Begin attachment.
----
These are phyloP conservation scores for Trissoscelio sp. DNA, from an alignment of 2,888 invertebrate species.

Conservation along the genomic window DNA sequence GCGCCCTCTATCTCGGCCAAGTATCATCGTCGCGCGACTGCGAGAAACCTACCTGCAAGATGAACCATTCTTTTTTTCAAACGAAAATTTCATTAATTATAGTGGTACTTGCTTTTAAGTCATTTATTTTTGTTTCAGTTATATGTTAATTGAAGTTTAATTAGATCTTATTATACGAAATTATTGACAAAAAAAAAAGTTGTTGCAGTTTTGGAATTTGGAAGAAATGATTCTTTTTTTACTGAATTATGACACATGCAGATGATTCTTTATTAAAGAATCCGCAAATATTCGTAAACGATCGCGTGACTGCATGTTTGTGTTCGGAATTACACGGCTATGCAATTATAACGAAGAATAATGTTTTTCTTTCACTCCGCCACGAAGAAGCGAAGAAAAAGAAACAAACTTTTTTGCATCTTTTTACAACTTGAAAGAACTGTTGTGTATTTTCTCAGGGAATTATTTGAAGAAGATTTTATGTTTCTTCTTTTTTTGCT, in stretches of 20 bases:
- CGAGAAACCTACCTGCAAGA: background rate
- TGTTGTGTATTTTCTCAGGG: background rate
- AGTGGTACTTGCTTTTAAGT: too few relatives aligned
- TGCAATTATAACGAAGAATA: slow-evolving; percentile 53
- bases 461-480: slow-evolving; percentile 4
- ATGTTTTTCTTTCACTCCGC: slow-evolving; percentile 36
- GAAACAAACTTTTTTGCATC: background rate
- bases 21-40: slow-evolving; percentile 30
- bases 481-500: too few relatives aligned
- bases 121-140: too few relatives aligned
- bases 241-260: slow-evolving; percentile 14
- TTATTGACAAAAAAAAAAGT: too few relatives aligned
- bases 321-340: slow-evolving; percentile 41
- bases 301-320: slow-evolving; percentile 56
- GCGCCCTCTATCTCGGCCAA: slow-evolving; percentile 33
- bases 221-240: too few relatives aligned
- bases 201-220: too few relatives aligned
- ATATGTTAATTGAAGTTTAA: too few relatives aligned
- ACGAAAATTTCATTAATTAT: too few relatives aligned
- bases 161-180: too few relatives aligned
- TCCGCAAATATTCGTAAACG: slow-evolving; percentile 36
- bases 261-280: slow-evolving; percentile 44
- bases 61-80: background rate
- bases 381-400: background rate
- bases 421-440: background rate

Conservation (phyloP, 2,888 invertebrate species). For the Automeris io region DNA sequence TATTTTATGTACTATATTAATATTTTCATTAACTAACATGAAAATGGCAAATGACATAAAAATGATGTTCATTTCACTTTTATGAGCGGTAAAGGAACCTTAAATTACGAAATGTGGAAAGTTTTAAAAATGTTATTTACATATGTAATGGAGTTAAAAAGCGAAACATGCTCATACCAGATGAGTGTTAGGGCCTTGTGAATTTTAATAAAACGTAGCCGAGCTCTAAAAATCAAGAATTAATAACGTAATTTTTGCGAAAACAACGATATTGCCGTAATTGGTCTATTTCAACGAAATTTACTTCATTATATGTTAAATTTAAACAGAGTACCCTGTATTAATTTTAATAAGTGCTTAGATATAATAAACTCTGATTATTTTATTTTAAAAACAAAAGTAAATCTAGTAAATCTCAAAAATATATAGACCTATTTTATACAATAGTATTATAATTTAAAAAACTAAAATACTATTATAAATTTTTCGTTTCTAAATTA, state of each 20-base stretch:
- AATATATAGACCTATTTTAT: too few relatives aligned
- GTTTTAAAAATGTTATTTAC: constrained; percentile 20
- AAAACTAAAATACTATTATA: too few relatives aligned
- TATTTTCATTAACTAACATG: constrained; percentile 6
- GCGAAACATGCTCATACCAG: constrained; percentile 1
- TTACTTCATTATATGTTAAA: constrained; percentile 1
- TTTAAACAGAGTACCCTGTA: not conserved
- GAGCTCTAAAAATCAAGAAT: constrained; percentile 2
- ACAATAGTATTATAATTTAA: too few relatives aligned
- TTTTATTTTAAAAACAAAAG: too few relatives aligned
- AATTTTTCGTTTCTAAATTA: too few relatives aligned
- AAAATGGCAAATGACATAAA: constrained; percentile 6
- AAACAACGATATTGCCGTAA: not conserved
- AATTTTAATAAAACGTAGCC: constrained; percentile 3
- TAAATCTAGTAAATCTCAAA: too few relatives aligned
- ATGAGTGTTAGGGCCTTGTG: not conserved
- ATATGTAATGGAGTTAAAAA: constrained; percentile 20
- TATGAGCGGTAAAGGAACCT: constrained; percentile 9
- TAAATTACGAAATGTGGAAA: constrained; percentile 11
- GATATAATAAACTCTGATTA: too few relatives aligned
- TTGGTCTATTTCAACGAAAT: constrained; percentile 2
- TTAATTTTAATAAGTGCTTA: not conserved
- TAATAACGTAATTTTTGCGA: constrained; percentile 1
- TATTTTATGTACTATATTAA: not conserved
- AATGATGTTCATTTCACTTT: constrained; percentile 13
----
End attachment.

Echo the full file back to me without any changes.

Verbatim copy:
These are phyloP conservation scores for Trissoscelio sp. DNA, from an alignment of 2,888 invertebrate species.

Conservation along the genomic window DNA sequence GCGCCCTCTATCTCGGCCAAGTATCATCGTCGCGCGACTGCGAGAAACCTACCTGCAAGATGAACCATTCTTTTTTTCAAACGAAAATTTCATTAATTATAGTGGTACTTGCTTTTAAGTCATTTATTTTTGTTTCAGTTATATGTTAATTGAAGTTTAATTAGATCTTATTATACGAAATTATTGACAAAAAAAAAAGTTGTTGCAGTTTTGGAATTTGGAAGAAATGATTCTTTTTTTACTGAATTATGACACATGCAGATGATTCTTTATTAAAGAATCCGCAAATATTCGTAAACGATCGCGTGACTGCATGTTTGTGTTCGGAATTACACGGCTATGCAATTATAACGAAGAATAATGTTTTTCTTTCACTCCGCCACGAAGAAGCGAAGAAAAAGAAACAAACTTTTTTGCATCTTTTTACAACTTGAAAGAACTGTTGTGTATTTTCTCAGGGAATTATTTGAAGAAGATTTTATGTTTCTTCTTTTTTTGCT, in stretches of 20 bases:
- CGAGAAACCTACCTGCAAGA: background rate
- TGTTGTGTATTTTCTCAGGG: background rate
- AGTGGTACTTGCTTTTAAGT: too few relatives aligned
- TGCAATTATAACGAAGAATA: slow-evolving; percentile 53
- bases 461-480: slow-evolving; percentile 4
- ATGTTTTTCTTTCACTCCGC: slow-evolving; percentile 36
- GAAACAAACTTTTTTGCATC: background rate
- bases 21-40: slow-evolving; percentile 30
- bases 481-500: too few relatives aligned
- bases 121-140: too few relatives aligned
- bases 241-260: slow-evolving; percentile 14
- TTATTGACAAAAAAAAAAGT: too few relatives aligned
- bases 321-340: slow-evolving; percentile 41
- bases 301-320: slow-evolving; percentile 56
- GCGCCCTCTATCTCGGCCAA: slow-evolving; percentile 33
- bases 221-240: too few relatives aligned
- bases 201-220: too few relatives aligned
- ATATGTTAATTGAAGTTTAA: too few relatives aligned
- ACGAAAATTTCATTAATTAT: too few relatives aligned
- bases 161-180: too few relatives aligned
- TCCGCAAATATTCGTAAACG: slow-evolving; percentile 36
- bases 261-280: slow-evolving; percentile 44
- bases 61-80: background rate
- bases 381-400: background rate
- bases 421-440: background rate

Conservation (phyloP, 2,888 invertebrate species). For the Automeris io region DNA sequence TATTTTATGTACTATATTAATATTTTCATTAACTAACATGAAAATGGCAAATGACATAAAAATGATGTTCATTTCACTTTTATGAGCGGTAAAGGAACCTTAAATTACGAAATGTGGAAAGTTTTAAAAATGTTATTTACATATGTAATGGAGTTAAAAAGCGAAACATGCTCATACCAGATGAGTGTTAGGGCCTTGTGAATTTTAATAAAACGTAGCCGAGCTCTAAAAATCAAGAATTAATAACGTAATTTTTGCGAAAACAACGATATTGCCGTAATTGGTCTATTTCAACGAAATTTACTTCATTATATGTTAAATTTAAACAGAGTACCCTGTATTAATTTTAATAAGTGCTTAGATATAATAAACTCTGATTATTTTATTTTAAAAACAAAAGTAAATCTAGTAAATCTCAAAAATATATAGACCTATTTTATACAATAGTATTATAATTTAAAAAACTAAAATACTATTATAAATTTTTCGTTTCTAAATTA, state of each 20-base stretch:
- AATATATAGACCTATTTTAT: too few relatives aligned
- GTTTTAAAAATGTTATTTAC: constrained; percentile 20
- AAAACTAAAATACTATTATA: too few relatives aligned
- TATTTTCATTAACTAACATG: constrained; percentile 6
- GCGAAACATGCTCATACCAG: constrained; percentile 1
- TTACTTCATTATATGTTAAA: constrained; percentile 1
- TTTAAACAGAGTACCCTGTA: not conserved
- GAGCTCTAAAAATCAAGAAT: constrained; percentile 2
- ACAATAGTATTATAATTTAA: too few relatives aligned
- TTTTATTTTAAAAACAAAAG: too few relatives aligned
- AATTTTTCGTTTCTAAATTA: too few relatives aligned
- AAAATGGCAAATGACATAAA: constrained; percentile 6
- AAACAACGATATTGCCGTAA: not conserved
- AATTTTAATAAAACGTAGCC: constrained; percentile 3
- TAAATCTAGTAAATCTCAAA: too few relatives aligned
- ATGAGTGTTAGGGCCTTGTG: not conserved
- ATATGTAATGGAGTTAAAAA: constrained; percentile 20
- TATGAGCGGTAAAGGAACCT: constrained; percentile 9
- TAAATTACGAAATGTGGAAA: constrained; percentile 11
- GATATAATAAACTCTGATTA: too few relatives aligned
- TTGGTCTATTTCAACGAAAT: constrained; percentile 2
- TTAATTTTAATAAGTGCTTA: not conserved
- TAATAACGTAATTTTTGCGA: constrained; percentile 1
- TATTTTATGTACTATATTAA: not conserved
- AATGATGTTCATTTCACTTT: constrained; percentile 13